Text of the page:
The Star-Tribune reports that Justin Morneau said that the team’s hitters “are very disappointed with the organization’s decision not to move in the fences at Target Field for next season.” In an email to the paper he said:
“Right-center to left-center is ridiculous. [It’s] almost impossible for a righthanded hitter to [homer to the] opposite field and very difficult for lefties. It affects the hitters a lot, and you start to develop bad habits as a hitter when you feel like you can only pull the ball to hit it over the fence. You take those habits on the road.”
Yes, it’s hard to hit homers in Target Field. Morneau himself hit 18 home runs in his truncated season, but 14 of them were on the road. He was definitely feeling the pain. But it’s worth noting that the Twins played fantastically at home this year, going 53-28. It’s also worth noting that it’s a bad move to make decisions about fences and ballpark dimensions after a single season. People used to think Philly was a bandbox, but that changed and it now plays pretty straight up. New Yankee Stadium still has a short porch in right, but it was way less of a factor in 2010 than it was in 2009. You gotta give a park time.
But even if Target Field does continue to be a tough home run park, it’s tough for everyone, isn’t it? And it certainly helped the Twins win. Isn’t that the most important thing?
1B/DH Edwin Encarnacion signed a three-year, $60 million contract with the Indians early last month. The 34-year-old had spent the last seven and a half seasons with the Blue Jays, but his future elsewhere appeared to be written on the wall when the Jays signed Kendrys Morales in November to essentially occupy Encarnacion’s role.
Encarnacion spoke about testing free agency for the first time in his career and the situation that led to him leaving Toronto for Cleveland. Via Jorge L. Ortiz of USA TODAY:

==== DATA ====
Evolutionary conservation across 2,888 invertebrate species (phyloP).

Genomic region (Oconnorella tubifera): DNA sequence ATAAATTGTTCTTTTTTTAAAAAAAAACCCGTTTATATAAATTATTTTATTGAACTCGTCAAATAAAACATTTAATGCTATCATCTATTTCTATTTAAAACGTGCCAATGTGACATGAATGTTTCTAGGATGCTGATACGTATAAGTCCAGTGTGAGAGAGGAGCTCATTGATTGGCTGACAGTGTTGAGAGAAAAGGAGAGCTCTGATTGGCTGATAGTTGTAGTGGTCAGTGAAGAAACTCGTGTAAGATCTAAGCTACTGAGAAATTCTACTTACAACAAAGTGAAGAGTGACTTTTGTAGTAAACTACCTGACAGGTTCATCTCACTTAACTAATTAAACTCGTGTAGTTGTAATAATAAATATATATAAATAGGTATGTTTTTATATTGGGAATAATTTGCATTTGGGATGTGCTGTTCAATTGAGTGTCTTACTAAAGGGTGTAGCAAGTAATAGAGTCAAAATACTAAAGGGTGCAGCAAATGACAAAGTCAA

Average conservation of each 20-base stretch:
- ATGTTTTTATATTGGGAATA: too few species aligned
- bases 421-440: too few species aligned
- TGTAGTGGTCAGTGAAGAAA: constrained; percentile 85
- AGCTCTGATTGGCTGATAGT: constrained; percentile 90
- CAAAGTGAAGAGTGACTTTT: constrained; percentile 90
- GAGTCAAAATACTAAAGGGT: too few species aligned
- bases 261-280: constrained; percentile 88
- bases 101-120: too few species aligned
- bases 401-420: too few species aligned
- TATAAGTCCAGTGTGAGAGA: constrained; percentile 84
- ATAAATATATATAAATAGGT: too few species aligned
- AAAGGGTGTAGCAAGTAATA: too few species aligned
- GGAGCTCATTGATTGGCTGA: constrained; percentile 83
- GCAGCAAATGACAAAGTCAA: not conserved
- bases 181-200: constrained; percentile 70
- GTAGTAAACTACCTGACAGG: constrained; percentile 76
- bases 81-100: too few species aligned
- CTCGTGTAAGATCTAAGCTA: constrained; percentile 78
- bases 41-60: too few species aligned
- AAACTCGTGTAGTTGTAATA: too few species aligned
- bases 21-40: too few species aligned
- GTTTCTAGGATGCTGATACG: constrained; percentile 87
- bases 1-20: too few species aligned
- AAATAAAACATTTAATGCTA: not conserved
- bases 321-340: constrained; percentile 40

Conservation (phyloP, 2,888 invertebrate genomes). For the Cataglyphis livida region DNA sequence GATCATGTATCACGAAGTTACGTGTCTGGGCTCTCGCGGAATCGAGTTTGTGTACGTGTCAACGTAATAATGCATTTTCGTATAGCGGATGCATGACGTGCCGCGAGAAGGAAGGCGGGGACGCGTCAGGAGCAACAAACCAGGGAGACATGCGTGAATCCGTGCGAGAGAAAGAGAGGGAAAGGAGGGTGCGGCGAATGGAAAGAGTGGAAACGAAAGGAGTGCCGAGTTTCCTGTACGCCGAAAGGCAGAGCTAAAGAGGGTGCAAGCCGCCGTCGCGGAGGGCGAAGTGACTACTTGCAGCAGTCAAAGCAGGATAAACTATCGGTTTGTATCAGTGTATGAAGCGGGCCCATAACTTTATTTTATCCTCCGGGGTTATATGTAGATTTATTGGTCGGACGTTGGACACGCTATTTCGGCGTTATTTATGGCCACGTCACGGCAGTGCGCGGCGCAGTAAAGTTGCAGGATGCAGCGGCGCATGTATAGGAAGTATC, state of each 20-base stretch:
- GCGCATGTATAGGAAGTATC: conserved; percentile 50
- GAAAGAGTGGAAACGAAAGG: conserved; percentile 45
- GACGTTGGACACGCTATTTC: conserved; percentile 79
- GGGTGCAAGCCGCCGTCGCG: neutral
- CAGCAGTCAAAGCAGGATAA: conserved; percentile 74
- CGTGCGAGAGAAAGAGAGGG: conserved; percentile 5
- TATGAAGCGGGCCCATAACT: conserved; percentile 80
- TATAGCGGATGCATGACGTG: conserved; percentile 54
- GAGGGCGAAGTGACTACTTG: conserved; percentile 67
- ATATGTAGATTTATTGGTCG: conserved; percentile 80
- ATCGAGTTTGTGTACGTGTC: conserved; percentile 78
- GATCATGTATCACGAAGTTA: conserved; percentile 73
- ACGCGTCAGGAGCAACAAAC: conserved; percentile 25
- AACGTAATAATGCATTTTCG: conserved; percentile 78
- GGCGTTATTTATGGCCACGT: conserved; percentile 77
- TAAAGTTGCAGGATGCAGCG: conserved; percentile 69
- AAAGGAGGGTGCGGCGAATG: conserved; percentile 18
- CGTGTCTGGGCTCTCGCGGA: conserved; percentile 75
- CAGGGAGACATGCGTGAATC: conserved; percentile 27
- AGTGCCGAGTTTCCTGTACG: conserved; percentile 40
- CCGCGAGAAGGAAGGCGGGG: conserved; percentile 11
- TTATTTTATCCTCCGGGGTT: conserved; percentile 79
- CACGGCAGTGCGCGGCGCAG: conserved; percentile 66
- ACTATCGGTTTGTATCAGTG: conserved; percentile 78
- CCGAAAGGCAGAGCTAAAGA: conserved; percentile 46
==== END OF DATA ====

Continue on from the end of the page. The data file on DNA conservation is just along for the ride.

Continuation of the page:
“Toronto was always my first option, but I had never been a free agent, and anybody who gets to free agency wants to find out what’s out there,’’ he said. “I think they got too hasty in making their decision, but now I’m with Cleveland and I’m happy to be here.’’
Encarnacion last season hit .263/.357/.529 with 42 home runs and an AL-best 127 RBI. He’s now on the team that defeated his Blue Jays in the ALCS to advance to the World Series. Encarnacion effectively replaces Mike Napoli, who returned to the Rangers.
I’m on record saying that Sammy Sosa has been rather hosed by baseball history.
The guy did amazing things. Unheard-of things. He was truly astounding at this peak and was incredibly important to both his franchise and Major League Baseball as a whole. His repayment: he’s a pariah. His club won’t claim him and his greatness, by any measure, has not just been overlooked but denied by most who even bother to consider him.
Yes, he had PED associations, but they were extraordinarily vague ones. He’s in the same boat as David Ortiz as far as documented PED evidence against him, but Ortiz will be a first ballot Hall of Famer while Sosa barely clings to the ballot. He hit homers at the same cartoonish rate as Mark McGwire, but while Big Mac has been embraced by baseball and has coached for years, Sosa can’t get into Wrigley Field unless he buys a ticket and even then the Cubs might try to hustle him out of sight. The man has been treated poorly by any measure.
Yet, it’s still possible to overstate the case. Like Sosa did in this interview with Chuck Wasserstrom:
It’s like Jesus Christ when he came to Jerusalem,” Sosa told chuckbloggerstrom.com. “Everybody thought Jesus Christ was a witch (laughing) — and he was our savior. So if they talk (bleep) about Jesus Christ, what about me? Are you kidding me?”
At least he was basically joking about it. Still, it’s a totally unfair and almost offensive comparison.
I mean, anyone who watched Sosa’s career knows that he had trouble laying off breaking stuff low and away. In contrast . . .